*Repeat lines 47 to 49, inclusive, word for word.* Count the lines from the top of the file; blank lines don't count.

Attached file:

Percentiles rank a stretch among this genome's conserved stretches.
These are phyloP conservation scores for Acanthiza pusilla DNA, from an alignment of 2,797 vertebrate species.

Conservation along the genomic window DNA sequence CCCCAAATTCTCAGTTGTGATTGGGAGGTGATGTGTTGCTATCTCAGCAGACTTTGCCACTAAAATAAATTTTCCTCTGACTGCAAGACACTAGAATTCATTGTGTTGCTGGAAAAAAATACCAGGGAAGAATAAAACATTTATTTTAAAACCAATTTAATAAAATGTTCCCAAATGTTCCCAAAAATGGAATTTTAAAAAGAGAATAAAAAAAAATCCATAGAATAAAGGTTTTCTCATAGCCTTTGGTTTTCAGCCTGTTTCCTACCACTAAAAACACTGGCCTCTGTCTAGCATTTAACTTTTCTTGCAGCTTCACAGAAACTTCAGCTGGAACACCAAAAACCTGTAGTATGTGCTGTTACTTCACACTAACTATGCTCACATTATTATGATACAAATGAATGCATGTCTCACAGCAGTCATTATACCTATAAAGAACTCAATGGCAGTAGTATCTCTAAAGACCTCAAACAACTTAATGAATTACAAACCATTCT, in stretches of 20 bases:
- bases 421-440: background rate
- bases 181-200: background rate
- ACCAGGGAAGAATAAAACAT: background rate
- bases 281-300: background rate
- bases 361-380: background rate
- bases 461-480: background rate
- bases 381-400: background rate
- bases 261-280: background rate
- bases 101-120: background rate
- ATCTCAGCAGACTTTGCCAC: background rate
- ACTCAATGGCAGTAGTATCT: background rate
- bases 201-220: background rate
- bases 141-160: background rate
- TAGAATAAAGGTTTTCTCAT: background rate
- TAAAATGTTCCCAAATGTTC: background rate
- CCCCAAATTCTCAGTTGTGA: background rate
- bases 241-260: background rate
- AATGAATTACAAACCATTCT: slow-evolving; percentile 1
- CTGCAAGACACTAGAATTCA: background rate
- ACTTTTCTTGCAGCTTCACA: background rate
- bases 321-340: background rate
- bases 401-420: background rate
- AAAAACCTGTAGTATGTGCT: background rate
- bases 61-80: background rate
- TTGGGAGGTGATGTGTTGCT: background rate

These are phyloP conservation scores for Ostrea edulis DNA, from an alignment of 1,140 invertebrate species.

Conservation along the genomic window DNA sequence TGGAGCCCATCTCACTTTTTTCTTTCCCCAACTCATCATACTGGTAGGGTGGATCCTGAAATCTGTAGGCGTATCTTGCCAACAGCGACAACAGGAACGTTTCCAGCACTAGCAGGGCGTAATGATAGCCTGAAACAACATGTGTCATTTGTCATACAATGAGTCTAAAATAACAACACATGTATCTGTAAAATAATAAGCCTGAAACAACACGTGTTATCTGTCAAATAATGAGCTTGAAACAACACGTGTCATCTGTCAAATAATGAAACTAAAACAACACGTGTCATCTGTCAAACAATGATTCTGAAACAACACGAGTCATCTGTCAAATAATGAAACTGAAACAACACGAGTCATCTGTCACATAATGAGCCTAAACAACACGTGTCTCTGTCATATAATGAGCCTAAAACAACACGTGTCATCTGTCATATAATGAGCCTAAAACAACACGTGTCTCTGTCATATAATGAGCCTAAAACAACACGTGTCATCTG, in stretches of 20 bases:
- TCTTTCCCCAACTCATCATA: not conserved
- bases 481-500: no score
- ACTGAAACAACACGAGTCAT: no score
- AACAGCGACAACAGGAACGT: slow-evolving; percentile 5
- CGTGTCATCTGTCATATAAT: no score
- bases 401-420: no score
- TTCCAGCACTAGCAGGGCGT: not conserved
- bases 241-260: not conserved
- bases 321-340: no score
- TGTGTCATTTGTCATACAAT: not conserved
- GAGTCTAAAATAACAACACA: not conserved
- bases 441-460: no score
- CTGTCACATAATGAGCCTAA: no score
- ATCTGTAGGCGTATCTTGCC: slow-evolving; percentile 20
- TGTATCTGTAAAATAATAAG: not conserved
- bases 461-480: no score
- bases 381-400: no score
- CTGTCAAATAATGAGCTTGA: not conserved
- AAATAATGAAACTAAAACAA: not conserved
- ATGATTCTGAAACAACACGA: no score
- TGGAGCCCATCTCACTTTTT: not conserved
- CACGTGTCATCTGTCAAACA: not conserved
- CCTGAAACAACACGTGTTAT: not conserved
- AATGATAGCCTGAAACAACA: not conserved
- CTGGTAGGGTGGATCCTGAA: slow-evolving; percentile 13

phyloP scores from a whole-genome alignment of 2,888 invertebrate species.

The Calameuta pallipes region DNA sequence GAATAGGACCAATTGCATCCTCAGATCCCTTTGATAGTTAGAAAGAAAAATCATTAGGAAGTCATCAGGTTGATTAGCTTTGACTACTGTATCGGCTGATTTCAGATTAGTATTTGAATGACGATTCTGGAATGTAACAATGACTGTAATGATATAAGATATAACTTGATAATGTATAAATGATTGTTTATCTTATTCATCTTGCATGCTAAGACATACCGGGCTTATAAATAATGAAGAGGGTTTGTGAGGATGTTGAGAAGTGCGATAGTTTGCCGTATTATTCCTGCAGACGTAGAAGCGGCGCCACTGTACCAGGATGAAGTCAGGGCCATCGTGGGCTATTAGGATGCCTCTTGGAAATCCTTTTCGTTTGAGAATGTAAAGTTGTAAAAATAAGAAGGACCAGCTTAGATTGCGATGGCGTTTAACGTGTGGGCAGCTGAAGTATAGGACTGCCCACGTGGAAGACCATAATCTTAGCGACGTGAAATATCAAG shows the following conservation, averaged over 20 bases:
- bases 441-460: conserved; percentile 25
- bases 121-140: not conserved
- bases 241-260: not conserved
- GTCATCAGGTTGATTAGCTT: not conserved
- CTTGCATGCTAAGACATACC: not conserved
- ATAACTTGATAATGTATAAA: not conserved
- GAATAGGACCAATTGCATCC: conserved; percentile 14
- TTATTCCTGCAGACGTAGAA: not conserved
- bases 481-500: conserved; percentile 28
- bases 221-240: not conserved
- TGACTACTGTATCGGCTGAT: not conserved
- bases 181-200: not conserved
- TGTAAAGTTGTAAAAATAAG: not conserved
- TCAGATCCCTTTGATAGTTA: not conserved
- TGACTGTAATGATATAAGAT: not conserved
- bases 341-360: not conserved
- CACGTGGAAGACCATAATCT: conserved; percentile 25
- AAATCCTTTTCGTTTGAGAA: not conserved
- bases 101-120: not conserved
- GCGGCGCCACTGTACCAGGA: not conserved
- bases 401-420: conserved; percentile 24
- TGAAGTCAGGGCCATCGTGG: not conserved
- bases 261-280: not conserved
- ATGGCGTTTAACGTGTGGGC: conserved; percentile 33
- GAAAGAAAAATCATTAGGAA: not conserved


- bases 381-400: no score
- CTGTCAAATAATGAGCTTGA: not conserved
- AAATAATGAAACTAAAACAA: not conserved